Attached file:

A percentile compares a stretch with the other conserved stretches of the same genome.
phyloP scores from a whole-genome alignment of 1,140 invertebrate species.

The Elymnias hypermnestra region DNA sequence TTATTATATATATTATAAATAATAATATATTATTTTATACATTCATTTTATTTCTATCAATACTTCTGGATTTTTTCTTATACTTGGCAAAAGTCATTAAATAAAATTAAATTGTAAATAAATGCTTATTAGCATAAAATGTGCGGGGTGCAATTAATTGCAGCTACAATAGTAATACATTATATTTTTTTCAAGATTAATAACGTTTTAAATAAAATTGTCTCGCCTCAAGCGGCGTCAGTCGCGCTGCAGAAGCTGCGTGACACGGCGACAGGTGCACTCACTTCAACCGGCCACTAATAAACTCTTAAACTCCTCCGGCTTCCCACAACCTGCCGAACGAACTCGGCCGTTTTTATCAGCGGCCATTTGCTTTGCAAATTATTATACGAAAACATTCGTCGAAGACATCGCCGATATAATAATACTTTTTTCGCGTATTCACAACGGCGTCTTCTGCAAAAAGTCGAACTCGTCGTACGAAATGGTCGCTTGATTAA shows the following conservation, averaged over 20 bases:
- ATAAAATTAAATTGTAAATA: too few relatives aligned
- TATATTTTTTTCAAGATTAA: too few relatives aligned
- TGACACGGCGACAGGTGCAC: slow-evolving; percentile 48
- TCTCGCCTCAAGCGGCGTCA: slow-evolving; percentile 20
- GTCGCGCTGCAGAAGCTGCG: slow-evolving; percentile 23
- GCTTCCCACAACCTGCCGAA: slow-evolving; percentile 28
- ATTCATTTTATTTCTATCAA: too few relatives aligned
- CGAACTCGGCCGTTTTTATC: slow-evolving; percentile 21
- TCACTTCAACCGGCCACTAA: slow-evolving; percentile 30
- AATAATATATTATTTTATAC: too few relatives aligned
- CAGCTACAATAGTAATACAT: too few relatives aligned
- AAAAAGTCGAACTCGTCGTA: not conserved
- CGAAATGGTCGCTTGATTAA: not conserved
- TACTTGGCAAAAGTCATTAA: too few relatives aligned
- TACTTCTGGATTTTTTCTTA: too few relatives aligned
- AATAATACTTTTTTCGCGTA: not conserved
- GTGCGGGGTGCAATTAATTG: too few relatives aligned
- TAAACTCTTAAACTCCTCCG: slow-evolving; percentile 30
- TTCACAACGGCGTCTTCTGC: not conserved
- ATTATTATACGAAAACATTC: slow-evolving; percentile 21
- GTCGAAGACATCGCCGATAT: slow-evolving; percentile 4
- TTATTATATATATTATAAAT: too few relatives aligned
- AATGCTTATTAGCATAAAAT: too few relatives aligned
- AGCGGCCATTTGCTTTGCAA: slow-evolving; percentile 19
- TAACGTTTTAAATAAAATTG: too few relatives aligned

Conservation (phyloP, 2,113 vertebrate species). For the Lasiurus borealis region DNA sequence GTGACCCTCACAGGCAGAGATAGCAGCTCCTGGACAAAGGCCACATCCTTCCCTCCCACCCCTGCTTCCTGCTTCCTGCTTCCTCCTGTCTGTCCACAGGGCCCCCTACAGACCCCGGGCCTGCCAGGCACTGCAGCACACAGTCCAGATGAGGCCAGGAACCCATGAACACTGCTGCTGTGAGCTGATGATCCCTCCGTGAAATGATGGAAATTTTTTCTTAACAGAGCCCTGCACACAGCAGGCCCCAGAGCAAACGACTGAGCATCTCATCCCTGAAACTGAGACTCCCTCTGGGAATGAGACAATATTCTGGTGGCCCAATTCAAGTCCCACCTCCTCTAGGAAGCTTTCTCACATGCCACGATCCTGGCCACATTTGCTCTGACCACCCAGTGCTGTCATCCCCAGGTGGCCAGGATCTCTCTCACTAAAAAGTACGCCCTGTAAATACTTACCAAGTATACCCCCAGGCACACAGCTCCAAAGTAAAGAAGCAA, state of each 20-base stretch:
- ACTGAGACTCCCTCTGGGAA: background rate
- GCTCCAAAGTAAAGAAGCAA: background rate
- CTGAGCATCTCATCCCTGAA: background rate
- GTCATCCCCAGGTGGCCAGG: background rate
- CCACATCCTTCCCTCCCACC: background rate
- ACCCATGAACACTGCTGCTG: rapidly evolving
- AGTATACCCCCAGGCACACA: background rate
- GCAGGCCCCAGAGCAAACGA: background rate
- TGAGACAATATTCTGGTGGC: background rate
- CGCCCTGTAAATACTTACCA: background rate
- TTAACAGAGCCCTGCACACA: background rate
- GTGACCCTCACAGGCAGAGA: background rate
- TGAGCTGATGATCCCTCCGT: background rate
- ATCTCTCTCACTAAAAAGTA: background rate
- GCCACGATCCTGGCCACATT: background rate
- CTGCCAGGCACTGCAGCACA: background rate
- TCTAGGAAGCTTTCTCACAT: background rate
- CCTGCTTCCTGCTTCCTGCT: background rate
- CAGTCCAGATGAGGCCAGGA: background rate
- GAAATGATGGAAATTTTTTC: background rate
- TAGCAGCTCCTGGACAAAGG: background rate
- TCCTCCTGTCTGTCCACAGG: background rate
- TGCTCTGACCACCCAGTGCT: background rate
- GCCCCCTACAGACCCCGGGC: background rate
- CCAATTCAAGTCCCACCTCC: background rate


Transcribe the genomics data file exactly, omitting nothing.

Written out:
A percentile compares a stretch with the other conserved stretches of the same genome.
phyloP scores from a whole-genome alignment of 1,140 invertebrate species.

The Elymnias hypermnestra region DNA sequence TTATTATATATATTATAAATAATAATATATTATTTTATACATTCATTTTATTTCTATCAATACTTCTGGATTTTTTCTTATACTTGGCAAAAGTCATTAAATAAAATTAAATTGTAAATAAATGCTTATTAGCATAAAATGTGCGGGGTGCAATTAATTGCAGCTACAATAGTAATACATTATATTTTTTTCAAGATTAATAACGTTTTAAATAAAATTGTCTCGCCTCAAGCGGCGTCAGTCGCGCTGCAGAAGCTGCGTGACACGGCGACAGGTGCACTCACTTCAACCGGCCACTAATAAACTCTTAAACTCCTCCGGCTTCCCACAACCTGCCGAACGAACTCGGCCGTTTTTATCAGCGGCCATTTGCTTTGCAAATTATTATACGAAAACATTCGTCGAAGACATCGCCGATATAATAATACTTTTTTCGCGTATTCACAACGGCGTCTTCTGCAAAAAGTCGAACTCGTCGTACGAAATGGTCGCTTGATTAA shows the following conservation, averaged over 20 bases:
- ATAAAATTAAATTGTAAATA: too few relatives aligned
- TATATTTTTTTCAAGATTAA: too few relatives aligned
- TGACACGGCGACAGGTGCAC: slow-evolving; percentile 48
- TCTCGCCTCAAGCGGCGTCA: slow-evolving; percentile 20
- GTCGCGCTGCAGAAGCTGCG: slow-evolving; percentile 23
- GCTTCCCACAACCTGCCGAA: slow-evolving; percentile 28
- ATTCATTTTATTTCTATCAA: too few relatives aligned
- CGAACTCGGCCGTTTTTATC: slow-evolving; percentile 21
- TCACTTCAACCGGCCACTAA: slow-evolving; percentile 30
- AATAATATATTATTTTATAC: too few relatives aligned
- CAGCTACAATAGTAATACAT: too few relatives aligned
- AAAAAGTCGAACTCGTCGTA: not conserved
- CGAAATGGTCGCTTGATTAA: not conserved
- TACTTGGCAAAAGTCATTAA: too few relatives aligned
- TACTTCTGGATTTTTTCTTA: too few relatives aligned
- AATAATACTTTTTTCGCGTA: not conserved
- GTGCGGGGTGCAATTAATTG: too few relatives aligned
- TAAACTCTTAAACTCCTCCG: slow-evolving; percentile 30
- TTCACAACGGCGTCTTCTGC: not conserved
- ATTATTATACGAAAACATTC: slow-evolving; percentile 21
- GTCGAAGACATCGCCGATAT: slow-evolving; percentile 4
- TTATTATATATATTATAAAT: too few relatives aligned
- AATGCTTATTAGCATAAAAT: too few relatives aligned
- AGCGGCCATTTGCTTTGCAA: slow-evolving; percentile 19
- TAACGTTTTAAATAAAATTG: too few relatives aligned

Conservation (phyloP, 2,113 vertebrate species). For the Lasiurus borealis region DNA sequence GTGACCCTCACAGGCAGAGATAGCAGCTCCTGGACAAAGGCCACATCCTTCCCTCCCACCCCTGCTTCCTGCTTCCTGCTTCCTCCTGTCTGTCCACAGGGCCCCCTACAGACCCCGGGCCTGCCAGGCACTGCAGCACACAGTCCAGATGAGGCCAGGAACCCATGAACACTGCTGCTGTGAGCTGATGATCCCTCCGTGAAATGATGGAAATTTTTTCTTAACAGAGCCCTGCACACAGCAGGCCCCAGAGCAAACGACTGAGCATCTCATCCCTGAAACTGAGACTCCCTCTGGGAATGAGACAATATTCTGGTGGCCCAATTCAAGTCCCACCTCCTCTAGGAAGCTTTCTCACATGCCACGATCCTGGCCACATTTGCTCTGACCACCCAGTGCTGTCATCCCCAGGTGGCCAGGATCTCTCTCACTAAAAAGTACGCCCTGTAAATACTTACCAAGTATACCCCCAGGCACACAGCTCCAAAGTAAAGAAGCAA, state of each 20-base stretch:
- ACTGAGACTCCCTCTGGGAA: background rate
- GCTCCAAAGTAAAGAAGCAA: background rate
- CTGAGCATCTCATCCCTGAA: background rate
- GTCATCCCCAGGTGGCCAGG: background rate
- CCACATCCTTCCCTCCCACC: background rate
- ACCCATGAACACTGCTGCTG: rapidly evolving
- AGTATACCCCCAGGCACACA: background rate
- GCAGGCCCCAGAGCAAACGA: background rate
- TGAGACAATATTCTGGTGGC: background rate
- CGCCCTGTAAATACTTACCA: background rate
- TTAACAGAGCCCTGCACACA: background rate
- GTGACCCTCACAGGCAGAGA: background rate
- TGAGCTGATGATCCCTCCGT: background rate
- ATCTCTCTCACTAAAAAGTA: background rate
- GCCACGATCCTGGCCACATT: background rate
- CTGCCAGGCACTGCAGCACA: background rate
- TCTAGGAAGCTTTCTCACAT: background rate
- CCTGCTTCCTGCTTCCTGCT: background rate
- CAGTCCAGATGAGGCCAGGA: background rate
- GAAATGATGGAAATTTTTTC: background rate
- TAGCAGCTCCTGGACAAAGG: background rate
- TCCTCCTGTCTGTCCACAGG: background rate
- TGCTCTGACCACCCAGTGCT: background rate
- GCCCCCTACAGACCCCGGGC: background rate
- CCAATTCAAGTCCCACCTCC: background rate